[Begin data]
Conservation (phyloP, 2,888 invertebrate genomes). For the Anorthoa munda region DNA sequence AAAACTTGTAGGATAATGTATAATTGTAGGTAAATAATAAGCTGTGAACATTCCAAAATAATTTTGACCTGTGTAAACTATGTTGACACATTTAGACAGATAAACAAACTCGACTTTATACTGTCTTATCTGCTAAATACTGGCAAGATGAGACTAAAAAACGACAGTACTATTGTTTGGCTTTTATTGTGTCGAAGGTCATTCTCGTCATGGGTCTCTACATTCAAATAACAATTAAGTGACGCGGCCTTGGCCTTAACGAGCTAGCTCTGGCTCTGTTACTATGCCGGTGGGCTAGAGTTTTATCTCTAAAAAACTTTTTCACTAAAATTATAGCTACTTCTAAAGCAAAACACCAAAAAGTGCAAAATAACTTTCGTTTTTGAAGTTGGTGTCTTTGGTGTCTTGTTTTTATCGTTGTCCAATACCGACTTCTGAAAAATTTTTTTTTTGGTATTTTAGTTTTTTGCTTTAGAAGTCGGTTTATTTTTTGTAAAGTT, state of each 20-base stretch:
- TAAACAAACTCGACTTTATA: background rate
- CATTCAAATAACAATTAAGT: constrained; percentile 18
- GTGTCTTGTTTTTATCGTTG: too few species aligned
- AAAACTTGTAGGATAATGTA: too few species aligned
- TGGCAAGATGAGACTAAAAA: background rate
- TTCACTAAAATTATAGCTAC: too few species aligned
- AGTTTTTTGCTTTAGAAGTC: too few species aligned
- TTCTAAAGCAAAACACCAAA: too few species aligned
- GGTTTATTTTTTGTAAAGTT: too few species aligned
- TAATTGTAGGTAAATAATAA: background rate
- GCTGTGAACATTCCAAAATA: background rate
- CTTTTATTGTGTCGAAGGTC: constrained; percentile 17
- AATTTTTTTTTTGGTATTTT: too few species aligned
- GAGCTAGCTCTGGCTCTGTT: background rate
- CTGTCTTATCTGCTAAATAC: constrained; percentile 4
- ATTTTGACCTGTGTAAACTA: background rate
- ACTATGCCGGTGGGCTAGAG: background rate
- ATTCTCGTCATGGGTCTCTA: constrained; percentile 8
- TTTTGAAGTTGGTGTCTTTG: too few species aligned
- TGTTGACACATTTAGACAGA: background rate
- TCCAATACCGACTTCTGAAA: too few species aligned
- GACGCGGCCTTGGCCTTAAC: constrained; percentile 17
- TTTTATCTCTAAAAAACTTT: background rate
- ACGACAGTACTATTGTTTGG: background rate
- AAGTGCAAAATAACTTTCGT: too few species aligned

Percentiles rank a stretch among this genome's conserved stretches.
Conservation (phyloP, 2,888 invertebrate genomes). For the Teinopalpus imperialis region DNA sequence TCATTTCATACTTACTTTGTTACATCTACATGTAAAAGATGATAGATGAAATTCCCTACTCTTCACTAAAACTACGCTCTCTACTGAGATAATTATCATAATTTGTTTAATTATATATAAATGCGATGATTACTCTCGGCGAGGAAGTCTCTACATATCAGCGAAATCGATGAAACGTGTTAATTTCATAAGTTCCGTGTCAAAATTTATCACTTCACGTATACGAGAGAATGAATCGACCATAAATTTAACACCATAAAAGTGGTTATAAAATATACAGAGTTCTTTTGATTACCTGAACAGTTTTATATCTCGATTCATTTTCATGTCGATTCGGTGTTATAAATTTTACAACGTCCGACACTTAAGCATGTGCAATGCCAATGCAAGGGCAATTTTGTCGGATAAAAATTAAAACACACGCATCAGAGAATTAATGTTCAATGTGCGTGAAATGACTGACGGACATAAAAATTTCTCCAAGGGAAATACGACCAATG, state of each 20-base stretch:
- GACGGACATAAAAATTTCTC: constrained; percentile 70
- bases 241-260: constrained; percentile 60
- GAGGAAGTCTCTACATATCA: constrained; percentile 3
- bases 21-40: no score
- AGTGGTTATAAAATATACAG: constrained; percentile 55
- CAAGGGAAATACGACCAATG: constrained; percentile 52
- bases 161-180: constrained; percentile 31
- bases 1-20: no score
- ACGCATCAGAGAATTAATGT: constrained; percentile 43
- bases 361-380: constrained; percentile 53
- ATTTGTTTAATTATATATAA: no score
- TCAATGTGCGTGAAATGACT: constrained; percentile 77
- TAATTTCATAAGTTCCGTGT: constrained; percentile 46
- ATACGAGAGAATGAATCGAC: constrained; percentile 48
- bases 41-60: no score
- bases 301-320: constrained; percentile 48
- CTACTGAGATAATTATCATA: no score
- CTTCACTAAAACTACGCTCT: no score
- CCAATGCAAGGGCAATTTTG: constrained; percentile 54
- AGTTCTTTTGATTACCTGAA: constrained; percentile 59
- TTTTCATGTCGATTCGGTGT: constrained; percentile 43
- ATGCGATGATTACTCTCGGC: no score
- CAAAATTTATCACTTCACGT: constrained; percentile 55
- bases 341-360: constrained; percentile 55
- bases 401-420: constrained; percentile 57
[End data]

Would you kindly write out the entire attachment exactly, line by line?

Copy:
Conservation (phyloP, 2,888 invertebrate genomes). For the Anorthoa munda region DNA sequence AAAACTTGTAGGATAATGTATAATTGTAGGTAAATAATAAGCTGTGAACATTCCAAAATAATTTTGACCTGTGTAAACTATGTTGACACATTTAGACAGATAAACAAACTCGACTTTATACTGTCTTATCTGCTAAATACTGGCAAGATGAGACTAAAAAACGACAGTACTATTGTTTGGCTTTTATTGTGTCGAAGGTCATTCTCGTCATGGGTCTCTACATTCAAATAACAATTAAGTGACGCGGCCTTGGCCTTAACGAGCTAGCTCTGGCTCTGTTACTATGCCGGTGGGCTAGAGTTTTATCTCTAAAAAACTTTTTCACTAAAATTATAGCTACTTCTAAAGCAAAACACCAAAAAGTGCAAAATAACTTTCGTTTTTGAAGTTGGTGTCTTTGGTGTCTTGTTTTTATCGTTGTCCAATACCGACTTCTGAAAAATTTTTTTTTTGGTATTTTAGTTTTTTGCTTTAGAAGTCGGTTTATTTTTTGTAAAGTT, state of each 20-base stretch:
- TAAACAAACTCGACTTTATA: background rate
- CATTCAAATAACAATTAAGT: constrained; percentile 18
- GTGTCTTGTTTTTATCGTTG: too few species aligned
- AAAACTTGTAGGATAATGTA: too few species aligned
- TGGCAAGATGAGACTAAAAA: background rate
- TTCACTAAAATTATAGCTAC: too few species aligned
- AGTTTTTTGCTTTAGAAGTC: too few species aligned
- TTCTAAAGCAAAACACCAAA: too few species aligned
- GGTTTATTTTTTGTAAAGTT: too few species aligned
- TAATTGTAGGTAAATAATAA: background rate
- GCTGTGAACATTCCAAAATA: background rate
- CTTTTATTGTGTCGAAGGTC: constrained; percentile 17
- AATTTTTTTTTTGGTATTTT: too few species aligned
- GAGCTAGCTCTGGCTCTGTT: background rate
- CTGTCTTATCTGCTAAATAC: constrained; percentile 4
- ATTTTGACCTGTGTAAACTA: background rate
- ACTATGCCGGTGGGCTAGAG: background rate
- ATTCTCGTCATGGGTCTCTA: constrained; percentile 8
- TTTTGAAGTTGGTGTCTTTG: too few species aligned
- TGTTGACACATTTAGACAGA: background rate
- TCCAATACCGACTTCTGAAA: too few species aligned
- GACGCGGCCTTGGCCTTAAC: constrained; percentile 17
- TTTTATCTCTAAAAAACTTT: background rate
- ACGACAGTACTATTGTTTGG: background rate
- AAGTGCAAAATAACTTTCGT: too few species aligned

Percentiles rank a stretch among this genome's conserved stretches.
Conservation (phyloP, 2,888 invertebrate genomes). For the Teinopalpus imperialis region DNA sequence TCATTTCATACTTACTTTGTTACATCTACATGTAAAAGATGATAGATGAAATTCCCTACTCTTCACTAAAACTACGCTCTCTACTGAGATAATTATCATAATTTGTTTAATTATATATAAATGCGATGATTACTCTCGGCGAGGAAGTCTCTACATATCAGCGAAATCGATGAAACGTGTTAATTTCATAAGTTCCGTGTCAAAATTTATCACTTCACGTATACGAGAGAATGAATCGACCATAAATTTAACACCATAAAAGTGGTTATAAAATATACAGAGTTCTTTTGATTACCTGAACAGTTTTATATCTCGATTCATTTTCATGTCGATTCGGTGTTATAAATTTTACAACGTCCGACACTTAAGCATGTGCAATGCCAATGCAAGGGCAATTTTGTCGGATAAAAATTAAAACACACGCATCAGAGAATTAATGTTCAATGTGCGTGAAATGACTGACGGACATAAAAATTTCTCCAAGGGAAATACGACCAATG, state of each 20-base stretch:
- GACGGACATAAAAATTTCTC: constrained; percentile 70
- bases 241-260: constrained; percentile 60
- GAGGAAGTCTCTACATATCA: constrained; percentile 3
- bases 21-40: no score
- AGTGGTTATAAAATATACAG: constrained; percentile 55
- CAAGGGAAATACGACCAATG: constrained; percentile 52
- bases 161-180: constrained; percentile 31
- bases 1-20: no score
- ACGCATCAGAGAATTAATGT: constrained; percentile 43
- bases 361-380: constrained; percentile 53
- ATTTGTTTAATTATATATAA: no score
- TCAATGTGCGTGAAATGACT: constrained; percentile 77
- TAATTTCATAAGTTCCGTGT: constrained; percentile 46
- ATACGAGAGAATGAATCGAC: constrained; percentile 48
- bases 41-60: no score
- bases 301-320: constrained; percentile 48
- CTACTGAGATAATTATCATA: no score
- CTTCACTAAAACTACGCTCT: no score
- CCAATGCAAGGGCAATTTTG: constrained; percentile 54
- AGTTCTTTTGATTACCTGAA: constrained; percentile 59
- TTTTCATGTCGATTCGGTGT: constrained; percentile 43
- ATGCGATGATTACTCTCGGC: no score
- CAAAATTTATCACTTCACGT: constrained; percentile 55
- bases 341-360: constrained; percentile 55
- bases 401-420: constrained; percentile 57